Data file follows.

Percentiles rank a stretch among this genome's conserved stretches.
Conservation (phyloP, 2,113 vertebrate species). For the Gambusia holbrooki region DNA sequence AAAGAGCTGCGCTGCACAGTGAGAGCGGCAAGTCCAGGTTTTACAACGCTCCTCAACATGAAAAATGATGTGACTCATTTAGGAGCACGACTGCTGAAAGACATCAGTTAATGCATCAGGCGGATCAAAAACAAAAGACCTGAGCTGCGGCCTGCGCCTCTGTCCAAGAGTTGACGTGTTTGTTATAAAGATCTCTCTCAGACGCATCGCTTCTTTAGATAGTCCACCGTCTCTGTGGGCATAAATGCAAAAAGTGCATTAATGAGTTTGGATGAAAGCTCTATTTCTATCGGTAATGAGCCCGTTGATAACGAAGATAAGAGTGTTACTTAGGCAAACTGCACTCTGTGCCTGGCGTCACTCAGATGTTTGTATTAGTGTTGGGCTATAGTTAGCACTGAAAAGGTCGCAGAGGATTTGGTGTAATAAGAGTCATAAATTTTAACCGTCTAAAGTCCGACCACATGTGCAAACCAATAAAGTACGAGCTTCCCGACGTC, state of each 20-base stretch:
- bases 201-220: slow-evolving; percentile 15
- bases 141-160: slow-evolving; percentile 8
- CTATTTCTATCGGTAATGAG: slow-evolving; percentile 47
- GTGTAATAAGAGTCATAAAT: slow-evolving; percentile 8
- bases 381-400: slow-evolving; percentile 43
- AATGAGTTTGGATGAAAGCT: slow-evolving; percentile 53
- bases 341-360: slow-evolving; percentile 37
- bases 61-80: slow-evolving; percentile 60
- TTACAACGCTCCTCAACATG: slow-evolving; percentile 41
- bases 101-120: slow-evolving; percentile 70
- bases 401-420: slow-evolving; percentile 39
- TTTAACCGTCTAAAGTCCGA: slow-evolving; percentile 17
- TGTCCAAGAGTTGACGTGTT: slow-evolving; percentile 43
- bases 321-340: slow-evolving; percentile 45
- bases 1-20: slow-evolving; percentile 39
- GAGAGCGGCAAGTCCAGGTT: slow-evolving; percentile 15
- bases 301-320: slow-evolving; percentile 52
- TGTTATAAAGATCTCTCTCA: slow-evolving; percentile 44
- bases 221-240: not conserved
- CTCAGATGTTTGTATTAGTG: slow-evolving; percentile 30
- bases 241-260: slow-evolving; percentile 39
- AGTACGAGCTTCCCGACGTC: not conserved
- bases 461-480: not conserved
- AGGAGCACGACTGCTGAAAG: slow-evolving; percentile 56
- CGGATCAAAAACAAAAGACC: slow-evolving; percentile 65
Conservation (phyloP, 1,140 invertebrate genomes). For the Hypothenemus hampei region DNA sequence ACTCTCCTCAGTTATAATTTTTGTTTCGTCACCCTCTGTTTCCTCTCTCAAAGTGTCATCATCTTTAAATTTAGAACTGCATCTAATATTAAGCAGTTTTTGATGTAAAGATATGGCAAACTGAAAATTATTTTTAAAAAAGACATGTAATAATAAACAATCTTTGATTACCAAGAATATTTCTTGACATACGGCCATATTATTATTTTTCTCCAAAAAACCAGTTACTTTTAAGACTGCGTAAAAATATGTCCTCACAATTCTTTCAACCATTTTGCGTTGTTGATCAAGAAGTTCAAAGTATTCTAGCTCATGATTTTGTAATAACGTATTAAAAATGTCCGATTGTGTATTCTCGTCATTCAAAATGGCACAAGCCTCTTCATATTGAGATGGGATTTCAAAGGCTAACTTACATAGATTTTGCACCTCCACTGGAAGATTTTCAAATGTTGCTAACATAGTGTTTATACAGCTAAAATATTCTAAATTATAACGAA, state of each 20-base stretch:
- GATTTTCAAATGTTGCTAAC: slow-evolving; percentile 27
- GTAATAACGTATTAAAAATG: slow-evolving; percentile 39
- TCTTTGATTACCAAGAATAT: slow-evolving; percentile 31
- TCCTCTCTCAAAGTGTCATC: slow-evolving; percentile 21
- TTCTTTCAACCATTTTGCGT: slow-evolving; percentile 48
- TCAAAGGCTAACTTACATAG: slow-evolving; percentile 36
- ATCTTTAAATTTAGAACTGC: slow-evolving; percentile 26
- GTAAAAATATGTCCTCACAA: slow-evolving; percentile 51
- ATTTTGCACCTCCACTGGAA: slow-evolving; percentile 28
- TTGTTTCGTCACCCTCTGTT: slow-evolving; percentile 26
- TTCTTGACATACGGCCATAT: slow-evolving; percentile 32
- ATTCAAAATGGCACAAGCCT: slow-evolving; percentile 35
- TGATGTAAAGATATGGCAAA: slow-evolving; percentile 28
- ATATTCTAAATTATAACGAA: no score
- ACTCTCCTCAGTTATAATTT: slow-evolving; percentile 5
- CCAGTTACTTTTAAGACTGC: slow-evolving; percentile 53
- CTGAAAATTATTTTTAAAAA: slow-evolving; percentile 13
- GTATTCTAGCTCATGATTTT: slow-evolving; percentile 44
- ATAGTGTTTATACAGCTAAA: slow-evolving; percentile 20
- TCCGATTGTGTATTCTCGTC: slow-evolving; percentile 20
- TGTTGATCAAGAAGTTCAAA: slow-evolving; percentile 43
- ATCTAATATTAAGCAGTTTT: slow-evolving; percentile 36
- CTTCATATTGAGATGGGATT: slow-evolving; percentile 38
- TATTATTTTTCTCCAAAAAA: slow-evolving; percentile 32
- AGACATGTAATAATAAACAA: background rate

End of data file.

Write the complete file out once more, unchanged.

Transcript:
Percentiles rank a stretch among this genome's conserved stretches.
Conservation (phyloP, 2,113 vertebrate species). For the Gambusia holbrooki region DNA sequence AAAGAGCTGCGCTGCACAGTGAGAGCGGCAAGTCCAGGTTTTACAACGCTCCTCAACATGAAAAATGATGTGACTCATTTAGGAGCACGACTGCTGAAAGACATCAGTTAATGCATCAGGCGGATCAAAAACAAAAGACCTGAGCTGCGGCCTGCGCCTCTGTCCAAGAGTTGACGTGTTTGTTATAAAGATCTCTCTCAGACGCATCGCTTCTTTAGATAGTCCACCGTCTCTGTGGGCATAAATGCAAAAAGTGCATTAATGAGTTTGGATGAAAGCTCTATTTCTATCGGTAATGAGCCCGTTGATAACGAAGATAAGAGTGTTACTTAGGCAAACTGCACTCTGTGCCTGGCGTCACTCAGATGTTTGTATTAGTGTTGGGCTATAGTTAGCACTGAAAAGGTCGCAGAGGATTTGGTGTAATAAGAGTCATAAATTTTAACCGTCTAAAGTCCGACCACATGTGCAAACCAATAAAGTACGAGCTTCCCGACGTC, state of each 20-base stretch:
- bases 201-220: slow-evolving; percentile 15
- bases 141-160: slow-evolving; percentile 8
- CTATTTCTATCGGTAATGAG: slow-evolving; percentile 47
- GTGTAATAAGAGTCATAAAT: slow-evolving; percentile 8
- bases 381-400: slow-evolving; percentile 43
- AATGAGTTTGGATGAAAGCT: slow-evolving; percentile 53
- bases 341-360: slow-evolving; percentile 37
- bases 61-80: slow-evolving; percentile 60
- TTACAACGCTCCTCAACATG: slow-evolving; percentile 41
- bases 101-120: slow-evolving; percentile 70
- bases 401-420: slow-evolving; percentile 39
- TTTAACCGTCTAAAGTCCGA: slow-evolving; percentile 17
- TGTCCAAGAGTTGACGTGTT: slow-evolving; percentile 43
- bases 321-340: slow-evolving; percentile 45
- bases 1-20: slow-evolving; percentile 39
- GAGAGCGGCAAGTCCAGGTT: slow-evolving; percentile 15
- bases 301-320: slow-evolving; percentile 52
- TGTTATAAAGATCTCTCTCA: slow-evolving; percentile 44
- bases 221-240: not conserved
- CTCAGATGTTTGTATTAGTG: slow-evolving; percentile 30
- bases 241-260: slow-evolving; percentile 39
- AGTACGAGCTTCCCGACGTC: not conserved
- bases 461-480: not conserved
- AGGAGCACGACTGCTGAAAG: slow-evolving; percentile 56
- CGGATCAAAAACAAAAGACC: slow-evolving; percentile 65
Conservation (phyloP, 1,140 invertebrate genomes). For the Hypothenemus hampei region DNA sequence ACTCTCCTCAGTTATAATTTTTGTTTCGTCACCCTCTGTTTCCTCTCTCAAAGTGTCATCATCTTTAAATTTAGAACTGCATCTAATATTAAGCAGTTTTTGATGTAAAGATATGGCAAACTGAAAATTATTTTTAAAAAAGACATGTAATAATAAACAATCTTTGATTACCAAGAATATTTCTTGACATACGGCCATATTATTATTTTTCTCCAAAAAACCAGTTACTTTTAAGACTGCGTAAAAATATGTCCTCACAATTCTTTCAACCATTTTGCGTTGTTGATCAAGAAGTTCAAAGTATTCTAGCTCATGATTTTGTAATAACGTATTAAAAATGTCCGATTGTGTATTCTCGTCATTCAAAATGGCACAAGCCTCTTCATATTGAGATGGGATTTCAAAGGCTAACTTACATAGATTTTGCACCTCCACTGGAAGATTTTCAAATGTTGCTAACATAGTGTTTATACAGCTAAAATATTCTAAATTATAACGAA, state of each 20-base stretch:
- GATTTTCAAATGTTGCTAAC: slow-evolving; percentile 27
- GTAATAACGTATTAAAAATG: slow-evolving; percentile 39
- TCTTTGATTACCAAGAATAT: slow-evolving; percentile 31
- TCCTCTCTCAAAGTGTCATC: slow-evolving; percentile 21
- TTCTTTCAACCATTTTGCGT: slow-evolving; percentile 48
- TCAAAGGCTAACTTACATAG: slow-evolving; percentile 36
- ATCTTTAAATTTAGAACTGC: slow-evolving; percentile 26
- GTAAAAATATGTCCTCACAA: slow-evolving; percentile 51
- ATTTTGCACCTCCACTGGAA: slow-evolving; percentile 28
- TTGTTTCGTCACCCTCTGTT: slow-evolving; percentile 26
- TTCTTGACATACGGCCATAT: slow-evolving; percentile 32
- ATTCAAAATGGCACAAGCCT: slow-evolving; percentile 35
- TGATGTAAAGATATGGCAAA: slow-evolving; percentile 28
- ATATTCTAAATTATAACGAA: no score
- ACTCTCCTCAGTTATAATTT: slow-evolving; percentile 5
- CCAGTTACTTTTAAGACTGC: slow-evolving; percentile 53
- CTGAAAATTATTTTTAAAAA: slow-evolving; percentile 13
- GTATTCTAGCTCATGATTTT: slow-evolving; percentile 44
- ATAGTGTTTATACAGCTAAA: slow-evolving; percentile 20
- TCCGATTGTGTATTCTCGTC: slow-evolving; percentile 20
- TGTTGATCAAGAAGTTCAAA: slow-evolving; percentile 43
- ATCTAATATTAAGCAGTTTT: slow-evolving; percentile 36
- CTTCATATTGAGATGGGATT: slow-evolving; percentile 38
- TATTATTTTTCTCCAAAAAA: slow-evolving; percentile 32
- AGACATGTAATAATAAACAA: background rate